HUAWEI – THE FOOLISH ART OF POKING THE SLEEPING GIANT

The Trump regime’s recent treatment of the Chinese electronics giant Huawei sends an unfortunate set of messages to an international audience. When Trump et al instigated the arrest of Huawei’s CFO Meng Wanzhou, the US order to Canada to detain Meng en route from Hong Kong to Mexico and extradite her to the US was not merely news worthy.   The impression of barely concealed hypocrisy was almost breath-taking.

The principal charge, that Huawei had broken US sanction arrangements against Iran, may have seemed at first glance to have had some superficial plausibility, but since it was the Trump Administration, not China, who had arbitrarily chosen to abandon the treaty with Iran, it was already arguable to hold a Chinese company to the Trump insistence on sanctions against a US target nation.

US neighbours, allies and competitors, must also see this as provocative in that acceptance of the sanctions depends on accepting the US right to impose extra-territorial sanctions on other powers. The UN Security Council in their Resolution 2231 specifically called on all nations to drop sanctions on Iran in recognition of the 2015 Iran nuclear agreement. The US refused to recognise that Security Council request, but it does raise the question why other nations should continue to allow the US to dictate their foreign economic policy.

To show the problem here, assume for a moment the roles are reversed. We can only imagine how Mr Trump would receive the message that since China had taken offense at a third nation – say Vietnam,  and further that any attempt by the US to break the sanctions on Vietnam thereby imposed by China would result in the arrest of a CEO or CFO of any offending company eg Apple?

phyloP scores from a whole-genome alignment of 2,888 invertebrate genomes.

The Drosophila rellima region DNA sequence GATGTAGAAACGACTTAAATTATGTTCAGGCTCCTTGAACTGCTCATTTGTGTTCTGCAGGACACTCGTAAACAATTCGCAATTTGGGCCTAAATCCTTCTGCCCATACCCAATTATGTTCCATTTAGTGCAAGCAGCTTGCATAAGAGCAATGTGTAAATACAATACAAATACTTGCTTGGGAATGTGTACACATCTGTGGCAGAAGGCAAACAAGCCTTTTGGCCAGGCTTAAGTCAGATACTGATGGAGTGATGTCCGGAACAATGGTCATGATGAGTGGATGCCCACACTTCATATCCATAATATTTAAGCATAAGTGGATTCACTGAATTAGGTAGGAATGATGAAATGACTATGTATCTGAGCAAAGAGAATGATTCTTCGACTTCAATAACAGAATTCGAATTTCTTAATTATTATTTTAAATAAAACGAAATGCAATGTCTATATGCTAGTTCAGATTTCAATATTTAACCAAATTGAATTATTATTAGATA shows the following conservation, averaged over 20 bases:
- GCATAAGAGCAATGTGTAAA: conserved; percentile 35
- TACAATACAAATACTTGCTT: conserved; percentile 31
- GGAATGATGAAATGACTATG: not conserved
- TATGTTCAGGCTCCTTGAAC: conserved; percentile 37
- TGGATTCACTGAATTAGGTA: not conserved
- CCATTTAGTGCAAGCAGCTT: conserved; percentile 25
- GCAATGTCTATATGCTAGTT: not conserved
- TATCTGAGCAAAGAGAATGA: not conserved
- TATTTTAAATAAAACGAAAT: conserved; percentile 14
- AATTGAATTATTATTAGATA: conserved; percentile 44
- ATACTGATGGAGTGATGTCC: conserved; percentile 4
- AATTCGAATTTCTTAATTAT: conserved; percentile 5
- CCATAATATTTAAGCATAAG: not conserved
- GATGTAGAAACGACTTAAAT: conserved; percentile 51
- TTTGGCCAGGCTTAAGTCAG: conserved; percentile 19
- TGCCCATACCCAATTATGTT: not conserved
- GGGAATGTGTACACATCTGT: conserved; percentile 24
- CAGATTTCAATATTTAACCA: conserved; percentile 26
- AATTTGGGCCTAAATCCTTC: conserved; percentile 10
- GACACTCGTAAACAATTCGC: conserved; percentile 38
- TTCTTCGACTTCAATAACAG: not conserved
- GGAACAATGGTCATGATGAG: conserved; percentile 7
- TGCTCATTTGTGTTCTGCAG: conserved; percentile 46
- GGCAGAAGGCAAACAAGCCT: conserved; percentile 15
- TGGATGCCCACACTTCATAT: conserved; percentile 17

A second problem is to disentangle the element of fair competition from the desire to run roughshod over competitors. It is hard not to notice that the US targeting of Huawei coincides with the challenge to US electronics giant and in particular with their success in marketing the so-called 5G Technologies.

A third problem is that at the international level, the arrest of Meng Wanzhou, as CFO of Huawei, is totally out of synch with what normally happens when a company steps out of line. Whereas company officials have been arrested this is normally for alleged personal crimes. Embezzlement, fraud, accepting or offering bribes, assault or bullying have at various times justified arrest and subsequent court judgment but this for actions with a clear line of personal responsibility. A company charge such as violation of sanctions would normally be directed at boards.

For example, there have been many past accusations of companies being charged with failure to respect sanctions. Unfortunately for those of us watching from the side-lines a reasonable question to ask is how come in those cases travelling company representatives of such companies have not been detained. And more to the point how come the Chinese company in this case has been singled out when US companies guilty of the same charge have their officials left alone? When JP Morgan Chase was found guilty of violating US sanctions against Cuba, Iran and Sudan, the company were charged $88.3 million in fines but, as Professor Jeffrey Sachs pointed out, their boss Jamie Dimon was not arrested by pulling him off a plane.

Nor were the CEOs singled out for arrest despite the many major financial institutions who have found themselves paying fines for major sanction violations. In the aftermath of the 2008 economic collapse, none of the host of banks who were found to have indulged in illegal practices had their top officials snatched off international flights so it will be interesting to see how many of US trading partners feel about a new modus operandi.